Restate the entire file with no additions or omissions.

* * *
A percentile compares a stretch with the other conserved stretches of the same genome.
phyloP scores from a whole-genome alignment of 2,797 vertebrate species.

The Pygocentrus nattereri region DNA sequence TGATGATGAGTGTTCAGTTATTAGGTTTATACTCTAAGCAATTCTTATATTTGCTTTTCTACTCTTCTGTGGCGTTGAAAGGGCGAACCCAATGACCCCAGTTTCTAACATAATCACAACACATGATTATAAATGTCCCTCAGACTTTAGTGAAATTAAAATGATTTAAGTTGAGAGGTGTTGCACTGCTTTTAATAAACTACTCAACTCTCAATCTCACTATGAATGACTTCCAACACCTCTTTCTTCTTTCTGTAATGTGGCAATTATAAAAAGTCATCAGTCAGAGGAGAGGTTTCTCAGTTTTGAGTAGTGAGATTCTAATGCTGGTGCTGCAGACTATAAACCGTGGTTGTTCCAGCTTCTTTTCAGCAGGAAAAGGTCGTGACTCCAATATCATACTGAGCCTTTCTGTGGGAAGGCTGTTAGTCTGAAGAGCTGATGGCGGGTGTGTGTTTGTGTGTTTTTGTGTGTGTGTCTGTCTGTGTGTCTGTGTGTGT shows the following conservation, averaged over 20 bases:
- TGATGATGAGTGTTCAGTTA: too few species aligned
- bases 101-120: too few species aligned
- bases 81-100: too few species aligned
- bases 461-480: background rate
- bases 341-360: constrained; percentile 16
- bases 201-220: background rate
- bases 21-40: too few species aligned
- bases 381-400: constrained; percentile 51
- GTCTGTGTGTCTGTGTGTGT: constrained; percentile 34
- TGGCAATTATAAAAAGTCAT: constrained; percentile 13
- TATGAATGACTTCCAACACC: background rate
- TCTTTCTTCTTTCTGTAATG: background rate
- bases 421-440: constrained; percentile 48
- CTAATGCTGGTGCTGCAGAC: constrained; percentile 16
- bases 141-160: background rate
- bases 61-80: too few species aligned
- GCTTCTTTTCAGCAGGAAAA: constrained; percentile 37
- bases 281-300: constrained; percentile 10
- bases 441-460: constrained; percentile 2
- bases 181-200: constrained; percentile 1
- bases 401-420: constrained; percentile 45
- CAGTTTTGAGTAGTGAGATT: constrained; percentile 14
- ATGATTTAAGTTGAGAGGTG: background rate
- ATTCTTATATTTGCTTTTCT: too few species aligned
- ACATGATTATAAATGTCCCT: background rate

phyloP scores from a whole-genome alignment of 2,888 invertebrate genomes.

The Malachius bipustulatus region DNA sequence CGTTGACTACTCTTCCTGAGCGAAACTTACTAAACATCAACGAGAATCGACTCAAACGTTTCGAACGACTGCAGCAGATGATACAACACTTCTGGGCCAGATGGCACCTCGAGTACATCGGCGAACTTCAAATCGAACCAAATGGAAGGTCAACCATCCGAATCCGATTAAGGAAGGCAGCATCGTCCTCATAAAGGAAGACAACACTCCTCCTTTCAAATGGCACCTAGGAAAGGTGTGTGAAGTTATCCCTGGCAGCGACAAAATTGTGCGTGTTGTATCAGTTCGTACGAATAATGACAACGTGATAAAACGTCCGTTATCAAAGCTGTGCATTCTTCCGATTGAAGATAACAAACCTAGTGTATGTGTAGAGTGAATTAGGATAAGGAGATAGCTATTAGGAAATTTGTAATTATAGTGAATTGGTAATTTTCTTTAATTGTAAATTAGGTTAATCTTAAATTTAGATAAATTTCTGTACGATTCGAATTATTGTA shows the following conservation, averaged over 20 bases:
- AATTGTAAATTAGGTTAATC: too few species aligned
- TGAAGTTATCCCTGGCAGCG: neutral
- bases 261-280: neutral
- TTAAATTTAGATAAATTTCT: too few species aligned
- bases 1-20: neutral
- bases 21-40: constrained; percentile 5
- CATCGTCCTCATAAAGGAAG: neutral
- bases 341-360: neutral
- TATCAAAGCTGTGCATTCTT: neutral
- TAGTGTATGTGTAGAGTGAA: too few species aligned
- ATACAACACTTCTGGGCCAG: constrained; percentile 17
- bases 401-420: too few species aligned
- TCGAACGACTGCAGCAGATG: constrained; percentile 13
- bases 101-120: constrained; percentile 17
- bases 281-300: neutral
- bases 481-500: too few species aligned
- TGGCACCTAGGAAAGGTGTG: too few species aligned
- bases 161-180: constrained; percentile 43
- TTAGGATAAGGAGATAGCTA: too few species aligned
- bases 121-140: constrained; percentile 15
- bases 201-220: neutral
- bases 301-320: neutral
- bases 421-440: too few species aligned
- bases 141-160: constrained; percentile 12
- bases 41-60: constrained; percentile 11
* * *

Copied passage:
A percentile compares a stretch with the other conserved stretches of the same genome.
phyloP scores from a whole-genome alignment of 2,797 vertebrate species.

The Pygocentrus nattereri region DNA sequence TGATGATGAGTGTTCAGTTATTAGGTTTATACTCTAAGCAATTCTTATATTTGCTTTTCTACTCTTCTGTGGCGTTGAAAGGGCGAACCCAATGACCCCAGTTTCTAACATAATCACAACACATGATTATAAATGTCCCTCAGACTTTAGTGAAATTAAAATGATTTAAGTTGAGAGGTGTTGCACTGCTTTTAATAAACTACTCAACTCTCAATCTCACTATGAATGACTTCCAACACCTCTTTCTTCTTTCTGTAATGTGGCAATTATAAAAAGTCATCAGTCAGAGGAGAGGTTTCTCAGTTTTGAGTAGTGAGATTCTAATGCTGGTGCTGCAGACTATAAACCGTGGTTGTTCCAGCTTCTTTTCAGCAGGAAAAGGTCGTGACTCCAATATCATACTGAGCCTTTCTGTGGGAAGGCTGTTAGTCTGAAGAGCTGATGGCGGGTGTGTGTTTGTGTGTTTTTGTGTGTGTGTCTGTCTGTGTGTCTGTGTGTGT shows the following conservation, averaged over 20 bases:
- TGATGATGAGTGTTCAGTTA: too few species aligned
- bases 101-120: too few species aligned
- bases 81-100: too few species aligned
- bases 461-480: background rate
- bases 341-360: constrained; percentile 16
- bases 201-220: background rate
- bases 21-40: too few species aligned
- bases 381-400: constrained; percentile 51
- GTCTGTGTGTCTGTGTGTGT: constrained; percentile 34
- TGGCAATTATAAAAAGTCAT: constrained; percentile 13
- TATGAATGACTTCCAACACC: background rate
- TCTTTCTTCTTTCTGTAATG: background rate
- bases 421-440: constrained; percentile 48
- CTAATGCTGGTGCTGCAGAC: constrained; percentile 16
- bases 141-160: background rate
- bases 61-80: too few species aligned
- GCTTCTTTTCAGCAGGAAAA: constrained; percentile 37
- bases 281-300: constrained; percentile 10
- bases 441-460: constrained; percentile 2
- bases 181-200: constrained; percentile 1
- bases 401-420: constrained; percentile 45
- CAGTTTTGAGTAGTGAGATT: constrained; percentile 14
- ATGATTTAAGTTGAGAGGTG: background rate
- ATTCTTATATTTGCTTTTCT: too few species aligned
- ACATGATTATAAATGTCCCT: background rate

phyloP scores from a whole-genome alignment of 2,888 invertebrate genomes.

The Malachius bipustulatus region DNA sequence CGTTGACTACTCTTCCTGAGCGAAACTTACTAAACATCAACGAGAATCGACTCAAACGTTTCGAACGACTGCAGCAGATGATACAACACTTCTGGGCCAGATGGCACCTCGAGTACATCGGCGAACTTCAAATCGAACCAAATGGAAGGTCAACCATCCGAATCCGATTAAGGAAGGCAGCATCGTCCTCATAAAGGAAGACAACACTCCTCCTTTCAAATGGCACCTAGGAAAGGTGTGTGAAGTTATCCCTGGCAGCGACAAAATTGTGCGTGTTGTATCAGTTCGTACGAATAATGACAACGTGATAAAACGTCCGTTATCAAAGCTGTGCATTCTTCCGATTGAAGATAACAAACCTAGTGTATGTGTAGAGTGAATTAGGATAAGGAGATAGCTATTAGGAAATTTGTAATTATAGTGAATTGGTAATTTTCTTTAATTGTAAATTAGGTTAATCTTAAATTTAGATAAATTTCTGTACGATTCGAATTATTGTA shows the following conservation, averaged over 20 bases:
- AATTGTAAATTAGGTTAATC: too few species aligned
- TGAAGTTATCCCTGGCAGCG: neutral
- bases 261-280: neutral
- TTAAATTTAGATAAATTTCT: too few species aligned
- bases 1-20: neutral
- bases 21-40: constrained; percentile 5
- CATCGTCCTCATAAAGGAAG: neutral
- bases 341-360: neutral
- TATCAAAGCTGTGCATTCTT: neutral
- TAGTGTATGTGTAGAGTGAA: too few species aligned
- ATACAACACTTCTGGGCCAG: constrained; percentile 17
- bases 401-420: too few species aligned
- TCGAACGACTGCAGCAGATG: constrained; percentile 13
- bases 101-120: constrained; percentile 17
- bases 281-300: neutral
- bases 481-500: too few species aligned
- TGGCACCTAGGAAAGGTGTG: too few species aligned
- bases 161-180: constrained; percentile 43
- TTAGGATAAGGAGATAGCTA: too few species aligned
- bases 121-140: constrained; percentile 15
- bases 201-220: neutral
- bases 301-320: neutral
- bases 421-440: too few species aligned
- bases 141-160: constrained; percentile 12
- bases 41-60: constrained; percentile 11